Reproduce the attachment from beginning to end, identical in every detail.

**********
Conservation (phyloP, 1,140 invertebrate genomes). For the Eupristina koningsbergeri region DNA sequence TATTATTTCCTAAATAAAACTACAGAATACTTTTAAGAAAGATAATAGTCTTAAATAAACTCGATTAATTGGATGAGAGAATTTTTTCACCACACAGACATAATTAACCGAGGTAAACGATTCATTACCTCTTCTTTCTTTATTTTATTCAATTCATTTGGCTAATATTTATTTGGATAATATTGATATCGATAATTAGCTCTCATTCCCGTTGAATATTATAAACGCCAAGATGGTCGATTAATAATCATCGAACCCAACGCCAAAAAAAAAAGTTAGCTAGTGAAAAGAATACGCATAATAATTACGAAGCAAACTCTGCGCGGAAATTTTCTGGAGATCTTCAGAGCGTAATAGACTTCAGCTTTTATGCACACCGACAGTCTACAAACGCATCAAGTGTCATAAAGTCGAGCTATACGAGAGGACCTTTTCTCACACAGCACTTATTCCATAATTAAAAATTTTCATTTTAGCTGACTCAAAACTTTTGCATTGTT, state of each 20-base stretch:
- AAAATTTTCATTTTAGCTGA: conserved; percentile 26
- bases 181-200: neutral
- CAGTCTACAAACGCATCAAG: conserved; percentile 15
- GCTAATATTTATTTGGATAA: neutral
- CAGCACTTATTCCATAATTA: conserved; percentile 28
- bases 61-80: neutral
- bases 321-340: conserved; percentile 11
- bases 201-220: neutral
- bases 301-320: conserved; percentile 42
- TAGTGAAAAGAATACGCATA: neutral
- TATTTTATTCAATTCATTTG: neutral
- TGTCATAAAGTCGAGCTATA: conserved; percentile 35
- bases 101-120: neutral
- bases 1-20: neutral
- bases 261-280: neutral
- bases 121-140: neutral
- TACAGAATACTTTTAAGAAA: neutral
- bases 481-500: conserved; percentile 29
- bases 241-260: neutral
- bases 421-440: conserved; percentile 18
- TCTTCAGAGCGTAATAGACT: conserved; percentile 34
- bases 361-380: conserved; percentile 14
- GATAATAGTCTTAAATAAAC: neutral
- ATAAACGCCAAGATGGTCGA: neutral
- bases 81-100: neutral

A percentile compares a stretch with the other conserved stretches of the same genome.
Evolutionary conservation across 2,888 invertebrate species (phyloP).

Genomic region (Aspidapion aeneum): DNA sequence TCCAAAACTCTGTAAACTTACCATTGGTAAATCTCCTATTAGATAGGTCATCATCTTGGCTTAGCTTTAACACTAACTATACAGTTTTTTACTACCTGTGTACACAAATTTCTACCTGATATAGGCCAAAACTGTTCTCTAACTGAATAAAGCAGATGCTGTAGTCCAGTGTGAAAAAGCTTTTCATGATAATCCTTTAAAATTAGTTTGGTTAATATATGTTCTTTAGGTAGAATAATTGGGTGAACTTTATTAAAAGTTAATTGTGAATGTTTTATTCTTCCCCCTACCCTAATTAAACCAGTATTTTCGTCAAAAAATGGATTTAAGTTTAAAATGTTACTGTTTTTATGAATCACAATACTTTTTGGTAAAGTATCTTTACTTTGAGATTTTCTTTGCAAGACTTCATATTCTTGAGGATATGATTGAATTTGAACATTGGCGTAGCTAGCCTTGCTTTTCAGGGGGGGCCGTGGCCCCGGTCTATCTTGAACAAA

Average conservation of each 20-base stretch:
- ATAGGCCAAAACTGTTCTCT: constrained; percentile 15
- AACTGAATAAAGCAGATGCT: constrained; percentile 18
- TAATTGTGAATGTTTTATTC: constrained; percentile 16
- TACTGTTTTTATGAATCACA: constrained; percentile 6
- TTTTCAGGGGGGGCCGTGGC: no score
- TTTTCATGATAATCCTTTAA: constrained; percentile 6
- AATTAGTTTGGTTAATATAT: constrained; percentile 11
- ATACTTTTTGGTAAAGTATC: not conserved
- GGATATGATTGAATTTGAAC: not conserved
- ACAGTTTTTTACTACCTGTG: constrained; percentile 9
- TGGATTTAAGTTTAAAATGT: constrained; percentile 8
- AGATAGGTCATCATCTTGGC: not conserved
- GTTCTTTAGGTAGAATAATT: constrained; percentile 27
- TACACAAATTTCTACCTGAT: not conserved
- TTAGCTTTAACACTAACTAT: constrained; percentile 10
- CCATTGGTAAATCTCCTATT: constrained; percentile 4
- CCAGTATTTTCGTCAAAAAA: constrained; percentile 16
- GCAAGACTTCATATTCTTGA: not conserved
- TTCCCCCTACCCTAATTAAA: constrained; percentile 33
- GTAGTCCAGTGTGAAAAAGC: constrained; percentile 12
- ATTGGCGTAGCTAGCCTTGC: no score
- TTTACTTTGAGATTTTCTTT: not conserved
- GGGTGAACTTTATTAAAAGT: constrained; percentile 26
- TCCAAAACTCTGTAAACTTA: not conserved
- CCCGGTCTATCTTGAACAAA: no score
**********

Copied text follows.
Conservation (phyloP, 1,140 invertebrate genomes). For the Eupristina koningsbergeri region DNA sequence TATTATTTCCTAAATAAAACTACAGAATACTTTTAAGAAAGATAATAGTCTTAAATAAACTCGATTAATTGGATGAGAGAATTTTTTCACCACACAGACATAATTAACCGAGGTAAACGATTCATTACCTCTTCTTTCTTTATTTTATTCAATTCATTTGGCTAATATTTATTTGGATAATATTGATATCGATAATTAGCTCTCATTCCCGTTGAATATTATAAACGCCAAGATGGTCGATTAATAATCATCGAACCCAACGCCAAAAAAAAAAGTTAGCTAGTGAAAAGAATACGCATAATAATTACGAAGCAAACTCTGCGCGGAAATTTTCTGGAGATCTTCAGAGCGTAATAGACTTCAGCTTTTATGCACACCGACAGTCTACAAACGCATCAAGTGTCATAAAGTCGAGCTATACGAGAGGACCTTTTCTCACACAGCACTTATTCCATAATTAAAAATTTTCATTTTAGCTGACTCAAAACTTTTGCATTGTT, state of each 20-base stretch:
- AAAATTTTCATTTTAGCTGA: conserved; percentile 26
- bases 181-200: neutral
- CAGTCTACAAACGCATCAAG: conserved; percentile 15
- GCTAATATTTATTTGGATAA: neutral
- CAGCACTTATTCCATAATTA: conserved; percentile 28
- bases 61-80: neutral
- bases 321-340: conserved; percentile 11
- bases 201-220: neutral
- bases 301-320: conserved; percentile 42
- TAGTGAAAAGAATACGCATA: neutral
- TATTTTATTCAATTCATTTG: neutral
- TGTCATAAAGTCGAGCTATA: conserved; percentile 35
- bases 101-120: neutral
- bases 1-20: neutral
- bases 261-280: neutral
- bases 121-140: neutral
- TACAGAATACTTTTAAGAAA: neutral
- bases 481-500: conserved; percentile 29
- bases 241-260: neutral
- bases 421-440: conserved; percentile 18
- TCTTCAGAGCGTAATAGACT: conserved; percentile 34
- bases 361-380: conserved; percentile 14
- GATAATAGTCTTAAATAAAC: neutral
- ATAAACGCCAAGATGGTCGA: neutral
- bases 81-100: neutral

A percentile compares a stretch with the other conserved stretches of the same genome.
Evolutionary conservation across 2,888 invertebrate species (phyloP).

Genomic region (Aspidapion aeneum): DNA sequence TCCAAAACTCTGTAAACTTACCATTGGTAAATCTCCTATTAGATAGGTCATCATCTTGGCTTAGCTTTAACACTAACTATACAGTTTTTTACTACCTGTGTACACAAATTTCTACCTGATATAGGCCAAAACTGTTCTCTAACTGAATAAAGCAGATGCTGTAGTCCAGTGTGAAAAAGCTTTTCATGATAATCCTTTAAAATTAGTTTGGTTAATATATGTTCTTTAGGTAGAATAATTGGGTGAACTTTATTAAAAGTTAATTGTGAATGTTTTATTCTTCCCCCTACCCTAATTAAACCAGTATTTTCGTCAAAAAATGGATTTAAGTTTAAAATGTTACTGTTTTTATGAATCACAATACTTTTTGGTAAAGTATCTTTACTTTGAGATTTTCTTTGCAAGACTTCATATTCTTGAGGATATGATTGAATTTGAACATTGGCGTAGCTAGCCTTGCTTTTCAGGGGGGGCCGTGGCCCCGGTCTATCTTGAACAAA

Average conservation of each 20-base stretch:
- ATAGGCCAAAACTGTTCTCT: constrained; percentile 15
- AACTGAATAAAGCAGATGCT: constrained; percentile 18
- TAATTGTGAATGTTTTATTC: constrained; percentile 16
- TACTGTTTTTATGAATCACA: constrained; percentile 6
- TTTTCAGGGGGGGCCGTGGC: no score
- TTTTCATGATAATCCTTTAA: constrained; percentile 6
- AATTAGTTTGGTTAATATAT: constrained; percentile 11
- ATACTTTTTGGTAAAGTATC: not conserved
- GGATATGATTGAATTTGAAC: not conserved
- ACAGTTTTTTACTACCTGTG: constrained; percentile 9
- TGGATTTAAGTTTAAAATGT: constrained; percentile 8
- AGATAGGTCATCATCTTGGC: not conserved
- GTTCTTTAGGTAGAATAATT: constrained; percentile 27
- TACACAAATTTCTACCTGAT: not conserved
- TTAGCTTTAACACTAACTAT: constrained; percentile 10
- CCATTGGTAAATCTCCTATT: constrained; percentile 4
- CCAGTATTTTCGTCAAAAAA: constrained; percentile 16
- GCAAGACTTCATATTCTTGA: not conserved
- TTCCCCCTACCCTAATTAAA: constrained; percentile 33
- GTAGTCCAGTGTGAAAAAGC: constrained; percentile 12
- ATTGGCGTAGCTAGCCTTGC: no score
- TTTACTTTGAGATTTTCTTT: not conserved
- GGGTGAACTTTATTAAAAGT: constrained; percentile 26
- TCCAAAACTCTGTAAACTTA: not conserved
- CCCGGTCTATCTTGAACAAA: no score